A rigorous stroller with an adjustable footrest, belly bar, deep recline, and great canopy coverage, this stroller is another good pick for those in need of an all-purpose stroller that is also a compact. The storage basket is on the smaller side, though, and this stroller is not compatible with a car seat, so this is more appropriate for parents with children who are big enough to sit in a stroller unassisted. The price point, $200, is reasonable for the sturdiness of this stroller.
Like the GB Pockit, the NorthStar is a subset of the compact category: a mini compact. This is a stroller that is most appropriate for regular travelers who need something very, very small. Tiny wheels make this stroller best for city use, as they don't provide a very smooth ride on bumpy terrain. You cannot store much in the storage basket, so be prepared to carry your own diaper bag. The small sun canopy will not do much to fend off the sun’s rays, so bring your own sunscreen. But for the cost of the stroller, it’s worth considering keeping this pocket-sized stroller as a backup.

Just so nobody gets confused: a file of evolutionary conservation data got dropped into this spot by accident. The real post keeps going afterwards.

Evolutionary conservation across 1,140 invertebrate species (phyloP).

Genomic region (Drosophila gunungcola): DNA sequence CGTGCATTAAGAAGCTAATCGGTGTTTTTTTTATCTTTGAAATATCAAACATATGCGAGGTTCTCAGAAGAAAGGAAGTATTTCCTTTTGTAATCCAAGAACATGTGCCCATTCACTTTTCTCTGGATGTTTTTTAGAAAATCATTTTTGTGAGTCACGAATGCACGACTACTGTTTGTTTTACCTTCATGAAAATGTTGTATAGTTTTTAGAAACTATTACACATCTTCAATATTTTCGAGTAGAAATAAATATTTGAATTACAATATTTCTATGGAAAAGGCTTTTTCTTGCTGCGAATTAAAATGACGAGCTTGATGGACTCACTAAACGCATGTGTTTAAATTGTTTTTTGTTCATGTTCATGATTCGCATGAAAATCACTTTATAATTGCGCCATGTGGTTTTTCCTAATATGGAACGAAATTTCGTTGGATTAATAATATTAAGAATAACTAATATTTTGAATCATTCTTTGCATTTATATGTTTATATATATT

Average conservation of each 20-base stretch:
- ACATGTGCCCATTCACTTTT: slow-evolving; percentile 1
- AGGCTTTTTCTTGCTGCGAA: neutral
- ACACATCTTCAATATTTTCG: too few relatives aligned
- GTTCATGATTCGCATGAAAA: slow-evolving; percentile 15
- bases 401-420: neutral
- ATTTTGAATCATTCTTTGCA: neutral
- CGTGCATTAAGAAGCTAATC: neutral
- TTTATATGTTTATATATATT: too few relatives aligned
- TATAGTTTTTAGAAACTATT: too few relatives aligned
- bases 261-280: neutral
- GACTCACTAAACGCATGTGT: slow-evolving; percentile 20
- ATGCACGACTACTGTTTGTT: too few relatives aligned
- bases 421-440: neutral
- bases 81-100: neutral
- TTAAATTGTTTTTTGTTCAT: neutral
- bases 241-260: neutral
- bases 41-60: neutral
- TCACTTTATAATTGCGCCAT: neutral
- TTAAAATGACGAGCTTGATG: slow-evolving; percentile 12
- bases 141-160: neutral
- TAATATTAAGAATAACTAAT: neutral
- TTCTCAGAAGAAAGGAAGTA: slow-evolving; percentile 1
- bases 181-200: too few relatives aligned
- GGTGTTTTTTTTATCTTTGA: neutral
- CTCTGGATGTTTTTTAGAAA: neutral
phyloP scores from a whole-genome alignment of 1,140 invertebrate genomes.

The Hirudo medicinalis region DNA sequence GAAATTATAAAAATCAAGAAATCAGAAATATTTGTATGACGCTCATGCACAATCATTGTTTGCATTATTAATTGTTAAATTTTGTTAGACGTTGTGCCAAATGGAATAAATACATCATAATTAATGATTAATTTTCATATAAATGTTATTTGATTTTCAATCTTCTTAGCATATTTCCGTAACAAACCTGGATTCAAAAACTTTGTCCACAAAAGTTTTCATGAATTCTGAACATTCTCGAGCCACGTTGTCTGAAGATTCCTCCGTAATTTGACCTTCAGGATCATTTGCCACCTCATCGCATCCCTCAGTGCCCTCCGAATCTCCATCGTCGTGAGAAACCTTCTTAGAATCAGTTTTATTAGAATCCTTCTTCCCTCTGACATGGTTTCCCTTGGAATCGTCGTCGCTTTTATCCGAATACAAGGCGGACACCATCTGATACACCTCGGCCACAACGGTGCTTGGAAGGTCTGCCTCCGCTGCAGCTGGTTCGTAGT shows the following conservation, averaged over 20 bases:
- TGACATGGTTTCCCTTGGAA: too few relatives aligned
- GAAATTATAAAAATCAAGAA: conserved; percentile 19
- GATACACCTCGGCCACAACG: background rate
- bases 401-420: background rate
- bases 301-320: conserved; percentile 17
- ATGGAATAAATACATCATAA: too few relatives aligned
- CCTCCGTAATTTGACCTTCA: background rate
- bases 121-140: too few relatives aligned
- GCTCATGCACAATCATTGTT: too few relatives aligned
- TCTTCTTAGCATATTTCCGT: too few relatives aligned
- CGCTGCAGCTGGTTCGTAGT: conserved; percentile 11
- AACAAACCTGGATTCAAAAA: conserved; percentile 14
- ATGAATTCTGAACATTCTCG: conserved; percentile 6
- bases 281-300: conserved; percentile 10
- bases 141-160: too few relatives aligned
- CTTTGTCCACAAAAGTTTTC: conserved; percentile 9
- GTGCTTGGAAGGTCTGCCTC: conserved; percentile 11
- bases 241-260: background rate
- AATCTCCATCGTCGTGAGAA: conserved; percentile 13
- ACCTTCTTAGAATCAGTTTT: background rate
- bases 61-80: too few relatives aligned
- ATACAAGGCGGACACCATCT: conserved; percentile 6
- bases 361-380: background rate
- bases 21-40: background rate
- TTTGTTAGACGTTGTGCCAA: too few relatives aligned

With sleek design, decent storage, and good safety features, the BabyZen YoYo is a good pick for parents looking for an entire safety system. It is also on the upper end of the compact budget, and weighs in at over 16 pounds, which is among the heaviest of the compact strollers. It does come with a carrying strap and bag, and arrives mostly assembled, but in this category, there are a lot of other strollers that over perform for less money.
Jeep Destination Side x Side Double Ultralight by Delta Children
In the double stroller category, this side-by-side stroller was the winner, due, in no small part, to a host of fun extras and a reasonable price point. This stroller comes with a carrying strap, foot rests, reclining seats, dual swivel bars, full-coverage sun visors, five-point safety harnesses, and ample storage space for all your needs. Footrests are adjustable to help facilitate napping on the go, and good-sized tires make it easy to ride on most surfaces. But, like most side-by-side double strollers, it’s bulky, and much heavier than the other compacts I tested.